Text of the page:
The federal government is investing $12.5 million in a national research program to counter fusarium in wheat.
The effort will be led by the Western Grains Research Foundation, but discoveries will be shared with wheat breeders tailoring varieties to specific markets and growing regions.
Ontario is participating in the program.
Fusarium research aimed at developing improved varieties of corn and wheat began in the 1990s.
There were high hopes then that genetic engineering would find a quick solution by finding, then transferring, genes that would produce proteins that would block the development of fusarium mould.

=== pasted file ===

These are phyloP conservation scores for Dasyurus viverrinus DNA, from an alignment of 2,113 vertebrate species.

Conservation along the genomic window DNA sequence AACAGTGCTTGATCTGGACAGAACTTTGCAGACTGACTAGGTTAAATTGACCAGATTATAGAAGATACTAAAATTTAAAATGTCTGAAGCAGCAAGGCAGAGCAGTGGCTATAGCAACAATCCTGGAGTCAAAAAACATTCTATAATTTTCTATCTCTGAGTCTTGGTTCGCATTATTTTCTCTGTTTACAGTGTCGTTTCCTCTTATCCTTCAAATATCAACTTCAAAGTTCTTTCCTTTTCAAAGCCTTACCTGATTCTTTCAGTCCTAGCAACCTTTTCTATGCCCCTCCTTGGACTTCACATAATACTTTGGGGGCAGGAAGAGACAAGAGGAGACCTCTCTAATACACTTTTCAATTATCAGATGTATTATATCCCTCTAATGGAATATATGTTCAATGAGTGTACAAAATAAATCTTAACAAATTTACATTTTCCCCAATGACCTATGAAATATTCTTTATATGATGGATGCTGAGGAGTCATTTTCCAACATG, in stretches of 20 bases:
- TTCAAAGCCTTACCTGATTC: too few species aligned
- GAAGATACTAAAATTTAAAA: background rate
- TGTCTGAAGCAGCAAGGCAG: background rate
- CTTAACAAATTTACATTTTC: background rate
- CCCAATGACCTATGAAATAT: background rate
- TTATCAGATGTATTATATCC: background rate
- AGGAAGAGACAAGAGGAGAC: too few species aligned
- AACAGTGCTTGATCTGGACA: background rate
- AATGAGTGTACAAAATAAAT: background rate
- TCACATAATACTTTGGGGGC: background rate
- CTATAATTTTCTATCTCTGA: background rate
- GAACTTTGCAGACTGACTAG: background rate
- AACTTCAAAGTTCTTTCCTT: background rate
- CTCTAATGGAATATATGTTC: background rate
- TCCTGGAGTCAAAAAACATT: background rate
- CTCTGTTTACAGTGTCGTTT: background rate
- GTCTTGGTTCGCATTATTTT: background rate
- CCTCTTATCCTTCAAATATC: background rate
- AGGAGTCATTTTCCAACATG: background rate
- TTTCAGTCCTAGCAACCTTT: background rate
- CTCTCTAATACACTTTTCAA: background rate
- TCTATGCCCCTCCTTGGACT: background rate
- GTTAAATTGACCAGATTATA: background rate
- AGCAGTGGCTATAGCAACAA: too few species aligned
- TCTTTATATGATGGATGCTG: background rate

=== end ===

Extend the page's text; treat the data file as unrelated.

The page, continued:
Fusarium is a problem because the mould produces toxins that make the grain unfit for human consumption and problematic for inclusion in livestock and poultry rations.
A genetic solution to fusarium mould would be a huge achievement for Canadian researchers, farmers and food processors. The only question is why has it taken the federal government so long to finally put up so little money for such an obvious goal?